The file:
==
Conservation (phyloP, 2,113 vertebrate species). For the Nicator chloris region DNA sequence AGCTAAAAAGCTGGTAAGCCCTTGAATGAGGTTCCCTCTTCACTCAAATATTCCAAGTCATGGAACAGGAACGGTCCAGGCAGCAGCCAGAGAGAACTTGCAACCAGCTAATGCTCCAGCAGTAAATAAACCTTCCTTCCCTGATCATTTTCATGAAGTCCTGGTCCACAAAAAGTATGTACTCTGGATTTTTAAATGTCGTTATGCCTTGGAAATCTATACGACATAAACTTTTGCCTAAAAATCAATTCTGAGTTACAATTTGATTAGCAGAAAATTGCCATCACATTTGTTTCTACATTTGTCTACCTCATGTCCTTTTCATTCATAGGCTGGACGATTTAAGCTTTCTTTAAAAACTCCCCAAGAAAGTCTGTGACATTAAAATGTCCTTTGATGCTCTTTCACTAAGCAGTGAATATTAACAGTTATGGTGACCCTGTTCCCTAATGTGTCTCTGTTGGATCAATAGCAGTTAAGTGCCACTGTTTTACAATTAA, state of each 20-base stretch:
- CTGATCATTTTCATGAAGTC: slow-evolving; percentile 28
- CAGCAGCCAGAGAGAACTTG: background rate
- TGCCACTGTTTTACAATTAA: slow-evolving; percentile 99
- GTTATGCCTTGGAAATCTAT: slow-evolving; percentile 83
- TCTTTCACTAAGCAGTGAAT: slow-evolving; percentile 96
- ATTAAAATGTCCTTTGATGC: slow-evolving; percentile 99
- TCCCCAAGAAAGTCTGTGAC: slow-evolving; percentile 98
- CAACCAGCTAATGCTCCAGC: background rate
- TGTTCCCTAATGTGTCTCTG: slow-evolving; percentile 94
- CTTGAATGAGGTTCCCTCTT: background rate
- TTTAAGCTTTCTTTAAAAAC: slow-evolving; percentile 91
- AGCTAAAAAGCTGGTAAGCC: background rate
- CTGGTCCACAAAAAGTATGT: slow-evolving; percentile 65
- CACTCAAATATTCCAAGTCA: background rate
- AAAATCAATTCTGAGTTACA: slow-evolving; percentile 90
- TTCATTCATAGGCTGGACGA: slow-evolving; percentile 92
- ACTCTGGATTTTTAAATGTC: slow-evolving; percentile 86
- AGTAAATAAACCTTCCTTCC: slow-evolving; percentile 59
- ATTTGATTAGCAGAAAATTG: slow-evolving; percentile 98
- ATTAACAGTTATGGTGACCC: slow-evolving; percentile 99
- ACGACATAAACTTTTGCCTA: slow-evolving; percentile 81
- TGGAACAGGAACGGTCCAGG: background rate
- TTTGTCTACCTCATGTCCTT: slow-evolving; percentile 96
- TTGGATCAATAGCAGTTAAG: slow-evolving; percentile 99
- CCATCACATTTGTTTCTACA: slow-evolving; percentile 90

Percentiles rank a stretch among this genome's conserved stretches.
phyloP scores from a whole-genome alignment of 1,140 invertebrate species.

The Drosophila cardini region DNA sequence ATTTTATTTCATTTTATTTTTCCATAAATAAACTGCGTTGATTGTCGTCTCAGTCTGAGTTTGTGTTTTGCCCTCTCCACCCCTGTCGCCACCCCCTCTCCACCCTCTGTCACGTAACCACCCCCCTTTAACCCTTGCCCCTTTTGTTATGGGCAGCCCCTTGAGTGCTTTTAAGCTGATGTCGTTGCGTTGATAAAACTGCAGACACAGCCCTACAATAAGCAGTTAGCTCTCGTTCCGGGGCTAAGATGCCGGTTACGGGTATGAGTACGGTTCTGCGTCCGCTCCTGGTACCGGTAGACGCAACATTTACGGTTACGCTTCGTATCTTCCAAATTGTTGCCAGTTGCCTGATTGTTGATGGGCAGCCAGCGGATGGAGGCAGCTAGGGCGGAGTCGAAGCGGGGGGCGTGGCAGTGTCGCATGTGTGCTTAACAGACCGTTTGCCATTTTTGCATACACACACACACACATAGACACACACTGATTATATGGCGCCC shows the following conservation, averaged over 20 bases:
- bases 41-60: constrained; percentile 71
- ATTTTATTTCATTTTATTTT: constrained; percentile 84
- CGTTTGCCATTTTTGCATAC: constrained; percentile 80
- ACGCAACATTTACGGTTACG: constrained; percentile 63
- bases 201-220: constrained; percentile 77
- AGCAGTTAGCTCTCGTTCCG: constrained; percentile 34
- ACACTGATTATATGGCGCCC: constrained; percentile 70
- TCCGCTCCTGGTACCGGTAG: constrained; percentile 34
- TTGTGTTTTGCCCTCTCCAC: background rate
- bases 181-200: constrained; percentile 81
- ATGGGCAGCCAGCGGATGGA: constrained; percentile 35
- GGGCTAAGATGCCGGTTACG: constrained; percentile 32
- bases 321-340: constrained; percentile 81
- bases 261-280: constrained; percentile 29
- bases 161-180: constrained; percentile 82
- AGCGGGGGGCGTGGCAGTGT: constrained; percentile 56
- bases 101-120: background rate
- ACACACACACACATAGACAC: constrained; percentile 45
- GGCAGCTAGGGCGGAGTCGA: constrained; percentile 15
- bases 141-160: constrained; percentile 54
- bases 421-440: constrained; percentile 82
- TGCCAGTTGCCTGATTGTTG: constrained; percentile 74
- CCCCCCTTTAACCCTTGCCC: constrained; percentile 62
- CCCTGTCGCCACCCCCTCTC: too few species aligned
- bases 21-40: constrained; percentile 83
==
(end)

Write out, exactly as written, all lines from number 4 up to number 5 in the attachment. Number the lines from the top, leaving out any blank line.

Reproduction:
- TGCCACTGTTTTACAATTAA: slow-evolving; percentile 99
- GTTATGCCTTGGAAATCTAT: slow-evolving; percentile 83